Now, HDP’s founder Ruth Coleman and co-authors from Geisinger Health System spine COE and Walmart’s benefits manager have published in HBR early results of these COE programs. This report was featured by fellow WordPress blogger Henry Kotula at his Leaders in Healthcare blogsite.
Here is a summary of what Coleman and co-authors report:
1. Spine surgery:
From 2015 to 2018, Geisinger Health System in central Pennsylvania performed 2300 spine surgeries for Walmart employees at a cost averaging $32,177 apiece. This was slightly higher than the average cost at community hospitals otherwise used by Walmart employees.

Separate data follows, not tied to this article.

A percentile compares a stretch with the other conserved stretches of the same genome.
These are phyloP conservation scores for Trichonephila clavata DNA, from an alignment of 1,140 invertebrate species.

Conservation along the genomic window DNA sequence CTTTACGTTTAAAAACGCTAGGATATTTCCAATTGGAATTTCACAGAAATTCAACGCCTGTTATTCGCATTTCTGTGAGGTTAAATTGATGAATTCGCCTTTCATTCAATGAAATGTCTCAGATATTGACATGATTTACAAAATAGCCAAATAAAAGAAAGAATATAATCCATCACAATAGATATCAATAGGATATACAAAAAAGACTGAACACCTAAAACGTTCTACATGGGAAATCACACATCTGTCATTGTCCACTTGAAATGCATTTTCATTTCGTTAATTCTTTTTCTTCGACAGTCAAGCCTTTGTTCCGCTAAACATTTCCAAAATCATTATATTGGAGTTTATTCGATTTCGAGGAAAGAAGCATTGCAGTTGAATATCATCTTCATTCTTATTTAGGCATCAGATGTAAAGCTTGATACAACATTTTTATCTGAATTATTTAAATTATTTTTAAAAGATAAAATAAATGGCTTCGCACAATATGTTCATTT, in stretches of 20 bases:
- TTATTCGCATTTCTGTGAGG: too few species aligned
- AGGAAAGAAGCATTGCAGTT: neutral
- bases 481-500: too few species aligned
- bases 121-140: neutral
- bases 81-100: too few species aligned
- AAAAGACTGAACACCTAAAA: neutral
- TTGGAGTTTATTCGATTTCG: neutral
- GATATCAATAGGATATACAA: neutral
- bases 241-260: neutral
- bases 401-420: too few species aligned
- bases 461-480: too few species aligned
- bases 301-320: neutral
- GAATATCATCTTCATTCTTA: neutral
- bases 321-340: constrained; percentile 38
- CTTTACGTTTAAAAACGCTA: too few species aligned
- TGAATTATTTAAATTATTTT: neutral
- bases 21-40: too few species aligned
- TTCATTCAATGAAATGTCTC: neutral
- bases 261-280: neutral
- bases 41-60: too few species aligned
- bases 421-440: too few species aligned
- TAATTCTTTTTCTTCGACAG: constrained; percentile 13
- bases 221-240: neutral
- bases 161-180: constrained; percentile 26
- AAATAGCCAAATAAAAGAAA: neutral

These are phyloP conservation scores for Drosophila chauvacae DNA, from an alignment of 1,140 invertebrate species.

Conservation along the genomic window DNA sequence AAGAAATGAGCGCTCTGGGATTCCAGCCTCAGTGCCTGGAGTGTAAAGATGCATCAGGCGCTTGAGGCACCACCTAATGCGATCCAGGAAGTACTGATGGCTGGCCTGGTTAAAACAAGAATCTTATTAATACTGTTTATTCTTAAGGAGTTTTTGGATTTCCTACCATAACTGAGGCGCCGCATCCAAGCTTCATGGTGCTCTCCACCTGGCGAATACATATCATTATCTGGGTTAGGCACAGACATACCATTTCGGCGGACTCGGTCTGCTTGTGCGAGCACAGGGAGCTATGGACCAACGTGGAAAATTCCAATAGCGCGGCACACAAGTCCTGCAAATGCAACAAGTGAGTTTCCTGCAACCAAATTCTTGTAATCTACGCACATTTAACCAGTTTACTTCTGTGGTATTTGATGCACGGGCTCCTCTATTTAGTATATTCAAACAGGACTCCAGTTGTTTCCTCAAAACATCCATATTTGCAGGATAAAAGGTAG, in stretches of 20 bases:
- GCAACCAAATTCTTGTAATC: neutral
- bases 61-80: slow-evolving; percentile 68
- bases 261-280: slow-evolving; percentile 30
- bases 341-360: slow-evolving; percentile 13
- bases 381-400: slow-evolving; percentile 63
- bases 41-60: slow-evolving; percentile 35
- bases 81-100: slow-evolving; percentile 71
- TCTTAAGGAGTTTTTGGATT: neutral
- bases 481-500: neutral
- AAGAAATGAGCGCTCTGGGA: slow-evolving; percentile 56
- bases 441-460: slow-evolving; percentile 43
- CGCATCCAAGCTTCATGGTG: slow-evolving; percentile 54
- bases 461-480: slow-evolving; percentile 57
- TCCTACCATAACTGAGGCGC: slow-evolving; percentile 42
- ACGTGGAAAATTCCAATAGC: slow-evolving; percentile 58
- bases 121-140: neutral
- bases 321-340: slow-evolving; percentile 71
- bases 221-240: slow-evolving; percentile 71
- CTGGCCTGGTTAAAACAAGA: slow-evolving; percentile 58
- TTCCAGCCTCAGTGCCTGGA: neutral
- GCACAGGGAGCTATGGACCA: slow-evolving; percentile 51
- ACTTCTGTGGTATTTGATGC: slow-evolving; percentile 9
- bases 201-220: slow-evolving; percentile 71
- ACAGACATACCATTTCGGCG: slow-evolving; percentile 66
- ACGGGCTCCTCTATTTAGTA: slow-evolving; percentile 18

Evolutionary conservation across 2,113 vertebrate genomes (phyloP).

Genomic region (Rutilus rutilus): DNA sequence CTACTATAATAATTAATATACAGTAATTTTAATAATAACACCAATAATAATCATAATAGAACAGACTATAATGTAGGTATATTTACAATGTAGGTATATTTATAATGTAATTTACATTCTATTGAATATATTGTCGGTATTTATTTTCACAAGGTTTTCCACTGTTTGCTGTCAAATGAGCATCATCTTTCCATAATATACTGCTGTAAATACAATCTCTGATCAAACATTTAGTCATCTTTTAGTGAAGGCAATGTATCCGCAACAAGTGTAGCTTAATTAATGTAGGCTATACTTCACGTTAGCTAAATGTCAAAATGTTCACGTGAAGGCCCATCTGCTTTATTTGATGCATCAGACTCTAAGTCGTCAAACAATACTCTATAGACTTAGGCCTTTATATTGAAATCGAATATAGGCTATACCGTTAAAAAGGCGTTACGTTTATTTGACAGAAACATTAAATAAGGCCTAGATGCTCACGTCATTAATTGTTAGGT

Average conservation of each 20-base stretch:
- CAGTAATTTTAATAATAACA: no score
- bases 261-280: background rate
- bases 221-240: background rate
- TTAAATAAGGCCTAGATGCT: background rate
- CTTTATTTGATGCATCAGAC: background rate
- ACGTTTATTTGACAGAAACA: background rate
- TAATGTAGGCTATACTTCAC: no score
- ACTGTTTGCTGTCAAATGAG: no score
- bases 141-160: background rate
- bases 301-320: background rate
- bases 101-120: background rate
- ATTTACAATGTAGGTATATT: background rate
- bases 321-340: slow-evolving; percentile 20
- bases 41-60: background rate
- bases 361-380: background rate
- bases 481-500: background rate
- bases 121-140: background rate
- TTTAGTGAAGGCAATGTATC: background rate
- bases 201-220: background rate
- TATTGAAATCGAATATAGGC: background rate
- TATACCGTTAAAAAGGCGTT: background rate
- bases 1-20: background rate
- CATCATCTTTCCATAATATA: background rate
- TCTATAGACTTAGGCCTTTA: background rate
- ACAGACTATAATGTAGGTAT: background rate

However, of 5,000 patients initially recommended to have spine surgery, Geisinger treated 2,700 non-surgically, avoiding an $86 million cost.
They cite “Bill,” whose local neurosurgeon noted worsening neck pain and new hand tremors. On the basis of an abnormal MRI, the surgeon offered spine surgery. But at Geisinger the team also noticed his shuffling gait, a dead giveaway for Parkinson’s disease. With the correct diagnosis, Bill ignored the red-herring MRI, avoided surgery, and got his proper drug treatment instead.
For the 2,300 Walmart employees who did have surgery at Geisinger, only 14 needed a rehab stay in a nursing home (instead of the usual 49 per 1,000 cases elsewhere). Meticulous checklist-driven expert care reduced complications and readmissions by 95%. Employees returned to work in 10 weeks instead of the usual 13 elsewhere. This was the result of intensive case management and best-practice “care pathway” strategy.